[0029] Referring now to FIG. 5, a section of FIG. 4 is highlighted. A portion is cut away for further clarification. Images that are reflected from mirror 59 are transmitted to lens 28. Lens 28 is held by lens holder 32 and adapter bushing 30. With lens 28, the card image is focused onto optical imager 34 having optical chip 35 therein. The purpose of optical system 10 is to reflect as accurate and true representation of the image on data card 47 as possible, no matter what color or shade the image is. Also, light source 16c is positioned in light panel 14b such that the light emitted from light will be emitted into interior 64 but the light source 16c is positioned outside the interior 64 of the housing.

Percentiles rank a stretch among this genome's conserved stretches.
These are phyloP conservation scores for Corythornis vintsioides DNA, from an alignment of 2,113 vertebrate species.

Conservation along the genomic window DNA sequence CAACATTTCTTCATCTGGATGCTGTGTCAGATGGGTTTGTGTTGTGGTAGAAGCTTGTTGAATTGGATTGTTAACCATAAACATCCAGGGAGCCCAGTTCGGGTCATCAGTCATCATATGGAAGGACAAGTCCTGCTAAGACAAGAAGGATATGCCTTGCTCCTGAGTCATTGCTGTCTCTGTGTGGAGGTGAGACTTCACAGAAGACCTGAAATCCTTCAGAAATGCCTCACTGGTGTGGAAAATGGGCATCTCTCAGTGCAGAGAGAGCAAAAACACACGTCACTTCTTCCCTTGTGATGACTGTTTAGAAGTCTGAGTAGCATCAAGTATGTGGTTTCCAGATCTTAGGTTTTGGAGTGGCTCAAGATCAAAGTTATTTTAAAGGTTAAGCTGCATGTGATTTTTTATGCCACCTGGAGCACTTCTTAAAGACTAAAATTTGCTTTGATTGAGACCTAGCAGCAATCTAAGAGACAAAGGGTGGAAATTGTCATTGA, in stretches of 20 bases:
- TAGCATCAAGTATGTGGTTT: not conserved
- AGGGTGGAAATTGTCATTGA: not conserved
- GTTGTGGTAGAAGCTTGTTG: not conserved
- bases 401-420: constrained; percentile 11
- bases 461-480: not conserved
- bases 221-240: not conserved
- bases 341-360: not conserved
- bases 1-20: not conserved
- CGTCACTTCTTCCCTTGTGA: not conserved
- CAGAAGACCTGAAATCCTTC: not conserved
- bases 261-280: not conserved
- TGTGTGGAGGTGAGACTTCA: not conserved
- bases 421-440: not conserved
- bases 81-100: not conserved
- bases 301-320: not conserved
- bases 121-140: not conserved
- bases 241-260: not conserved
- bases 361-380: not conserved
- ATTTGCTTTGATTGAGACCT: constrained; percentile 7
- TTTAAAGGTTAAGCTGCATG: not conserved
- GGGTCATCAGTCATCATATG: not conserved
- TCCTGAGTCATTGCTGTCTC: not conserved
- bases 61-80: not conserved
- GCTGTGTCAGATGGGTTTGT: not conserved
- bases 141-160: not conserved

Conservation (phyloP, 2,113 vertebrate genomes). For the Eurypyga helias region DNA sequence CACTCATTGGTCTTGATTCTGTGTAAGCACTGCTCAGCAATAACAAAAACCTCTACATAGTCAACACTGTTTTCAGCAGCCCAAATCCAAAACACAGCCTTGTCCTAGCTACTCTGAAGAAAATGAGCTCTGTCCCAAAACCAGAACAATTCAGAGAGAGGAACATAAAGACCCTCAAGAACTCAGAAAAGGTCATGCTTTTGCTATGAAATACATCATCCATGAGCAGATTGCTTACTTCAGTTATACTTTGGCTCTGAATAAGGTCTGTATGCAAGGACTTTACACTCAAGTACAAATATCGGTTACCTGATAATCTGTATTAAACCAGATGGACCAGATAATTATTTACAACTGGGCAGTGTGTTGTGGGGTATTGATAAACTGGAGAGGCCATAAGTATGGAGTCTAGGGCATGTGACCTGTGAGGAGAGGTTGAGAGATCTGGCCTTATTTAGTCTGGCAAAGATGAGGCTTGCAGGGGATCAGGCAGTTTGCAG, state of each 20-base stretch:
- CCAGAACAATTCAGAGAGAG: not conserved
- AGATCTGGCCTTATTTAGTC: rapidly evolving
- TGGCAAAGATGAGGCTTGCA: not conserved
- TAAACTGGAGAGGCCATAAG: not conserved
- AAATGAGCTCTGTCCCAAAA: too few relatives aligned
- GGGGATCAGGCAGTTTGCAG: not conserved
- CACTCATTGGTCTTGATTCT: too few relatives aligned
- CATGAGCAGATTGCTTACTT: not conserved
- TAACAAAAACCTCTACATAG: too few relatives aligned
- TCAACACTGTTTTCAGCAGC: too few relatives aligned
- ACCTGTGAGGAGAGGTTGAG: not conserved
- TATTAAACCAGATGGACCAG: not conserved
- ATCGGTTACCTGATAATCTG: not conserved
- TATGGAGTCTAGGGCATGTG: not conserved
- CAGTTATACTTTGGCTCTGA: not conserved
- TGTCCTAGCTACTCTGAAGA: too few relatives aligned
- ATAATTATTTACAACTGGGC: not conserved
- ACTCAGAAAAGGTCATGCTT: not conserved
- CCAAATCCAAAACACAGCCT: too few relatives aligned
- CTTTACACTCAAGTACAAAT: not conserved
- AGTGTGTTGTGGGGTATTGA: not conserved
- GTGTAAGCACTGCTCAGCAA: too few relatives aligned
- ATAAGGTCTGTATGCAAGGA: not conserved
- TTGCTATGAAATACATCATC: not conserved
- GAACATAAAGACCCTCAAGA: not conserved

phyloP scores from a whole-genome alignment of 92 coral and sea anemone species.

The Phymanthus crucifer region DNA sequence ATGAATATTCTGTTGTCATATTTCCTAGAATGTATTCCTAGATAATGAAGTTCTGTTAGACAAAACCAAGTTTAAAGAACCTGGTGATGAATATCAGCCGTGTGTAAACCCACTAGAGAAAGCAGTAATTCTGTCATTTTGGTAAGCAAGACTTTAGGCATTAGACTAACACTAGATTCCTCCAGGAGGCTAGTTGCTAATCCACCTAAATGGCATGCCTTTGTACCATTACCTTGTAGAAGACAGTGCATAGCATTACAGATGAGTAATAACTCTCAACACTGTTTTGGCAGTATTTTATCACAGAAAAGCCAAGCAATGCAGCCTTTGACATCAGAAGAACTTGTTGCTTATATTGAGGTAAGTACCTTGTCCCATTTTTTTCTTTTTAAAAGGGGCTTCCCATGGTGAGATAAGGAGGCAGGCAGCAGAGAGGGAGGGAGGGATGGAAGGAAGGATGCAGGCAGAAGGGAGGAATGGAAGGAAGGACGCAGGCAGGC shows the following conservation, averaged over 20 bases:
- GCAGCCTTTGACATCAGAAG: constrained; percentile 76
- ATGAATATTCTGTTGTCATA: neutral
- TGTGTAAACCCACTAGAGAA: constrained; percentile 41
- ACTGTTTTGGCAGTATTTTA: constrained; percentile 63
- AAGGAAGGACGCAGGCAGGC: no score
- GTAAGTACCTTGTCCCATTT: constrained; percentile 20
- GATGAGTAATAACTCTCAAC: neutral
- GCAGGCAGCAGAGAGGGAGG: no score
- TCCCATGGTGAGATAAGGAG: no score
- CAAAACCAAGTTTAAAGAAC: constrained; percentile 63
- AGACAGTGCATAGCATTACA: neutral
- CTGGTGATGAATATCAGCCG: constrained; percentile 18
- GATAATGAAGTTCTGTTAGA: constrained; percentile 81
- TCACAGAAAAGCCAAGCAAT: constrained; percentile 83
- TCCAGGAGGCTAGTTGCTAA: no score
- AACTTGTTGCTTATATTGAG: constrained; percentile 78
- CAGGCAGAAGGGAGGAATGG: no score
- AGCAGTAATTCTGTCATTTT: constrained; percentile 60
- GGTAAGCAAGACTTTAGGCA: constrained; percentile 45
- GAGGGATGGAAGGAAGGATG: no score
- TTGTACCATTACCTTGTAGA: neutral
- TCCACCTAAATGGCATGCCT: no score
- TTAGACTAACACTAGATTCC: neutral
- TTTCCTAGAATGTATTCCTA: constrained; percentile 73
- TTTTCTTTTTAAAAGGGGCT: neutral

[0030] Referring now to FIG. 6, light panel 14b is illustrated. Light panel 14a has similar but opposite features, as they are placed in on opposing sides of housing 12. Light panel 14b is generally tapered at one end 66, but may be any suitable shape to fit within housing 12, and includes several generally triangular and downwardly extending projections 68. Each downwardly extending projection 68 includes the openings 52 for receiving the light sources therein. When light panel 14b in inserted into its housing, extending projections 68 fit within the housing such that edge 70 forms the bottom of the portion of light panel 14b that is exposed to the interior or lighting chamber (64 of FIG. 4) of housing 12. In this manner, although the light sources are within and part of light panel 14b, the light sources within openings 52 are not within the interior 64 of housing 12. This prevents any light emitted from the light sources to interfere with the uniform illumination patterns desired, by not causing any unwanted bright spots. Light panel 14b may take on any general shape, but is shaped with a preferred embodiment to fit within the sidewalls of the housing to which it will be placed. Light panel 14b further includes, in a preferred embodiment, antiglare or masking tabs 60b to further prevent undesired lighting patterns within interior of the housing. Light panel 14b preferably includes a textured surface 50b in order to properly scatter light emitted from light panel 14b.